China plans 13 dams on Salween: Activists fear adverse impact downstream

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Bangkok Post 18 December 2003

By Kultida Samabuddhi and Yuthana Praiwan

More than 80 environmental, human rights and ethnic groups in Thailand and Burma have called on China to consult countries downstream of the Salween river before going ahead with its plan to build 13 large hydro-power dams.

The dams, planned for the upper part of the river in China's Yunnan province, would severely damage the ecosystem and livelihood of people in Thailand and Burma, who depended on the 2,800km-long river for fishing and farming, they said.

The groups handed a protest letter to the Chinese embassy in Bangkok on Tuesday.

The Salween, called Nu Jiang by the Chinese, originates high in the Tibetan mountains. It flows through Yunnan into Burma and forms part of Thailand's northern border with Burma before emptying into the Andaman sea. It is Southeast Asia's second largest river after the Mekong.

"Before making decisions on any dam projects, there should be consensus among the riparian countries on the terms of environmental and social impact assessments,'' the groups said in their protest letter.

"China is going to exploit the Salween, which is the last free-flowing international river in the region, like they already did to the Mekong river,'' said Chainarong Sretthachau, director of the Chiang Mai-based Southeast Asia Rivers Network.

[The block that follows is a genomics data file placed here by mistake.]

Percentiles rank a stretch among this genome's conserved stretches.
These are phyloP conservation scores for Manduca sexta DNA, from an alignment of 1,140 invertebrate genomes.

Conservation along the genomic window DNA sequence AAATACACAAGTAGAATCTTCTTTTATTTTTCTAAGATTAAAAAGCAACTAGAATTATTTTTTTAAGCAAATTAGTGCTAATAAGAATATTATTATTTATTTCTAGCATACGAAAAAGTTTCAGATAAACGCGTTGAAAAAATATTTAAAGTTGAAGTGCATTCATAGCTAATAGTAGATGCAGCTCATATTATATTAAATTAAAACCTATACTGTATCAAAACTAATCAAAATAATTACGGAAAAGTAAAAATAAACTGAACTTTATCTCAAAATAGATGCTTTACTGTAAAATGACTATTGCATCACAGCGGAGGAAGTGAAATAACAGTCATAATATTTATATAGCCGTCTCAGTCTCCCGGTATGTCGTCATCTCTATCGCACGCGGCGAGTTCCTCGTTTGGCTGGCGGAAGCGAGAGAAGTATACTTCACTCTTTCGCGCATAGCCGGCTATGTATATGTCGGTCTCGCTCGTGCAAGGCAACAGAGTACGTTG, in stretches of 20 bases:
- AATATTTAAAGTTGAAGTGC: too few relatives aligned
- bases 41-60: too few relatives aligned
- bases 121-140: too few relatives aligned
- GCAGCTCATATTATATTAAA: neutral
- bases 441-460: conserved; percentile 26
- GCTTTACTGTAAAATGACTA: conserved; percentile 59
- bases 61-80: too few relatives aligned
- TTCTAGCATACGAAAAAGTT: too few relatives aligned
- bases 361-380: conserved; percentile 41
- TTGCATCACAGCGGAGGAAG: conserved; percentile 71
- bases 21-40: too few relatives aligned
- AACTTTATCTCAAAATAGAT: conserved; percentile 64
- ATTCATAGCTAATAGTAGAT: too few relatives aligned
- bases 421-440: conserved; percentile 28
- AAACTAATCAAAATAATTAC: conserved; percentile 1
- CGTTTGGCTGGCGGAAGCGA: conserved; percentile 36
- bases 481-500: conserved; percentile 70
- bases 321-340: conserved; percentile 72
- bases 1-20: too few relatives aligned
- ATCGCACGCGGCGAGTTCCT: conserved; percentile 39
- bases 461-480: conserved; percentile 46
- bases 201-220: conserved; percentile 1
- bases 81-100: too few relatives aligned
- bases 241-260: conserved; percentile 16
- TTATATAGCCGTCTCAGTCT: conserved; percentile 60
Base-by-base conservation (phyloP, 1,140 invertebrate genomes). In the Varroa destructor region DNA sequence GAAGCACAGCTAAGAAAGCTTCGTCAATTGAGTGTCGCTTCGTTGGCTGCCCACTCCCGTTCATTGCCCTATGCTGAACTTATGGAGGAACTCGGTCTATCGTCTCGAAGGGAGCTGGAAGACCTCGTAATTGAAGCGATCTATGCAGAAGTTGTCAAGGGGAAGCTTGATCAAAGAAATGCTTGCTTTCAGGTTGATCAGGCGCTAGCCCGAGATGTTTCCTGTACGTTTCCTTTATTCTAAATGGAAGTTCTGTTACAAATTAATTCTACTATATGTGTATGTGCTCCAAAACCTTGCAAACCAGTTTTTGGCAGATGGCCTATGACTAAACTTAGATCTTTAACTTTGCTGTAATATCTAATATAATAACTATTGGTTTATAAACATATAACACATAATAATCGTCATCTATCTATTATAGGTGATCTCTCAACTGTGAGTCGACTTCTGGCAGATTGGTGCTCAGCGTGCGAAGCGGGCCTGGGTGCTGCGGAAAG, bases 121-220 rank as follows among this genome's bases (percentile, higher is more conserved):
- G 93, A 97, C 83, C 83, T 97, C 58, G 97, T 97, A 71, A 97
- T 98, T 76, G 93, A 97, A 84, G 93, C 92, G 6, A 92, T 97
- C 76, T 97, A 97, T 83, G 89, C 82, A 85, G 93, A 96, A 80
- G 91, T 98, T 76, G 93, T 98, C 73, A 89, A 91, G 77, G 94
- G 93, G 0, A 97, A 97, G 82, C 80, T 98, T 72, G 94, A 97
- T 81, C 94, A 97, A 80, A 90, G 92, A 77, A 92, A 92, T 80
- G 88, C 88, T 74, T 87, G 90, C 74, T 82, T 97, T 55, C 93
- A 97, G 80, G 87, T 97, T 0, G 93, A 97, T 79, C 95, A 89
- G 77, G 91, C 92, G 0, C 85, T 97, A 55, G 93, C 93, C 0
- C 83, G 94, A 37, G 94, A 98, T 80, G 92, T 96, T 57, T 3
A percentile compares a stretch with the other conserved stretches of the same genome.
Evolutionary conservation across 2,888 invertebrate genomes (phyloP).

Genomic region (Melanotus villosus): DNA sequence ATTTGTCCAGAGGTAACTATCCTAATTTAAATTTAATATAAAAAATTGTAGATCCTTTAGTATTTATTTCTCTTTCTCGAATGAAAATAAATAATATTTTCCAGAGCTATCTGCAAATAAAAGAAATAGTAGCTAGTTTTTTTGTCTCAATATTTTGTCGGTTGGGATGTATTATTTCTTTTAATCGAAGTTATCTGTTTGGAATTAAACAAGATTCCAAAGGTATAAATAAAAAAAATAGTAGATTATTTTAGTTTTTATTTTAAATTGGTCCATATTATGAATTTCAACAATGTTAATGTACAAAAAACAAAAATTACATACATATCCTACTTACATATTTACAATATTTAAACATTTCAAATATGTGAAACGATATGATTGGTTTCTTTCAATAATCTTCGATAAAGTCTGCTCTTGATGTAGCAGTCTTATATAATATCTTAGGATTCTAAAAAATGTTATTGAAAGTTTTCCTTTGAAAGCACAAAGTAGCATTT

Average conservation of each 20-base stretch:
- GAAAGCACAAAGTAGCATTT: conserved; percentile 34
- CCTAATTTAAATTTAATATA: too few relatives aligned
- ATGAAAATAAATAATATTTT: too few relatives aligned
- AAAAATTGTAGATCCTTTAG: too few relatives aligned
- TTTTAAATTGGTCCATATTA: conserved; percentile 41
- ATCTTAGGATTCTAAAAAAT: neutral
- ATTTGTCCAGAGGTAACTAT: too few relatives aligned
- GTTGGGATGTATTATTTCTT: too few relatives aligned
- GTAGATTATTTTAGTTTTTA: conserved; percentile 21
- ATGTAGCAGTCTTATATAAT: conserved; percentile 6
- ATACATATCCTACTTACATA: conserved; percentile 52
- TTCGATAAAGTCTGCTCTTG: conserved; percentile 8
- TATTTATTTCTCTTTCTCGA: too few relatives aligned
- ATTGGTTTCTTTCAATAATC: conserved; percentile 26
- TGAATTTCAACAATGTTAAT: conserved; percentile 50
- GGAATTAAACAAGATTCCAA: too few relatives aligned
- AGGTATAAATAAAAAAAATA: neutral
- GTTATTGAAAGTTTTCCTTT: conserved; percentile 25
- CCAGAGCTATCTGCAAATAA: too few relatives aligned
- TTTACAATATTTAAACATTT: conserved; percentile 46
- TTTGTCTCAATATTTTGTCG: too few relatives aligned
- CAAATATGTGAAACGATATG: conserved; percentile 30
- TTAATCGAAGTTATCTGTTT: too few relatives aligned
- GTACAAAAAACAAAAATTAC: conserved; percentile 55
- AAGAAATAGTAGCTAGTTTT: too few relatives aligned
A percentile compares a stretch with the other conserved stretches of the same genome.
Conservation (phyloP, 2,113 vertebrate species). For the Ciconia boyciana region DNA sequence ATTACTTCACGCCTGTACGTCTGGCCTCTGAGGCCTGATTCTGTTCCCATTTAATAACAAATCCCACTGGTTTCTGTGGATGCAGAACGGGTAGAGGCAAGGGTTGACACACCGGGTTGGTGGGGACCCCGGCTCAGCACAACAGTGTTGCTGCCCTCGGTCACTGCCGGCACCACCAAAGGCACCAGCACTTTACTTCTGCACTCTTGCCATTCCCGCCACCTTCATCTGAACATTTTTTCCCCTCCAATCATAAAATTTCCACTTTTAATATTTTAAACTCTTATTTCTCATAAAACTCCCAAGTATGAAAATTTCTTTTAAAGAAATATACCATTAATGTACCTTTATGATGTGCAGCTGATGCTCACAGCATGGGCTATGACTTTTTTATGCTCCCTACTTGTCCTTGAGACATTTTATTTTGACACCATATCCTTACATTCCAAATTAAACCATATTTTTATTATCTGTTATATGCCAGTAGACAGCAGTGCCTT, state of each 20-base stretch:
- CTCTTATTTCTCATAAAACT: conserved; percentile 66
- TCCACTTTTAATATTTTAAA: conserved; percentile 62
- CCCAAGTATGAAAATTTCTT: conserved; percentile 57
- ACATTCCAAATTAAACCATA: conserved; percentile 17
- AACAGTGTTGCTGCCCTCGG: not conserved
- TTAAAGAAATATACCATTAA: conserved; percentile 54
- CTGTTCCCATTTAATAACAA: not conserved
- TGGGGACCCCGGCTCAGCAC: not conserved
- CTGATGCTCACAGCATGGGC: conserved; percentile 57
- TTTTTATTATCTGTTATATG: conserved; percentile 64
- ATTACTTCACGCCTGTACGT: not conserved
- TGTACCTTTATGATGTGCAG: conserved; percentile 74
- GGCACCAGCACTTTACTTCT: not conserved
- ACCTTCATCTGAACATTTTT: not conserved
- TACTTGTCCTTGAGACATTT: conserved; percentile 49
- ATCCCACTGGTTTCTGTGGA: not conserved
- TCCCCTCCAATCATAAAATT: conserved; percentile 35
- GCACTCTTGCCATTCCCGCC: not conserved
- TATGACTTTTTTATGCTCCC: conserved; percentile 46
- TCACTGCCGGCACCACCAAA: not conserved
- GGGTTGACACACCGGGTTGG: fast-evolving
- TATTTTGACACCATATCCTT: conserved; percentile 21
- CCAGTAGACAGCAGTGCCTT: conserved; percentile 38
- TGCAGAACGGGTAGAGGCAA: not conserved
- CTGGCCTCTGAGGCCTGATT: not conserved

"The downstream Mekong countries, including Laos, Thailand, Vietnam, and Cambodia, have already suffered from the impacts of Chinese dams upstream. For example, a 60% decrease in fish stock, river bank erosions and severe water fluctuations.

"Downstream people do not want such damage to be repeated on the Salween river. That's why we are calling on the Chinese government to suspend the project immediately,” he said.

Mr Chainarong said the dams would block fresh supplies of nutrients and fish species, which were vital resources for downstream fishing and for fertilising large areas of cultivated land.

An environmental impact assessment was done only in China despite the fact the dams would affect the environment and livelihood of people in Thailand and Burma, he said.

Mr Chainarong quoted the Yunnan Daily newspaper as reporting that the 13 dams would have a combined capacity of 21,320 megawatts, and that they were expected to be completed in 20 years.

Surapol Pattani, director of the Water Resources Department's policy and planning office, professed no knowledge of the Chinese plan.

However, he said there was nothing the people downstream could do since the dams would be located in Chinese territory.

China, Burma and Thailand have no agreement on the utilisation of this transboundary river, thus allowing each of them free use of the river.

Mr Surapol also believed the dams could be beneficial to both Thailand and Burma “because they would slow down floodwater in the wet season and ease drought in the dry season when the dams release water for electricity generation.''

Thailand and Burma also plan to jointly build hydro-power dams along parts of the Salween river they share.

The Electricity Generating Authority of Thailand has proposed building two dams, with the capacity to generate 4,540 megawatts and 792 megawatts respectively. Their construction would put at least 20,000 rai of prime forest in Thailand's Salween national park under water.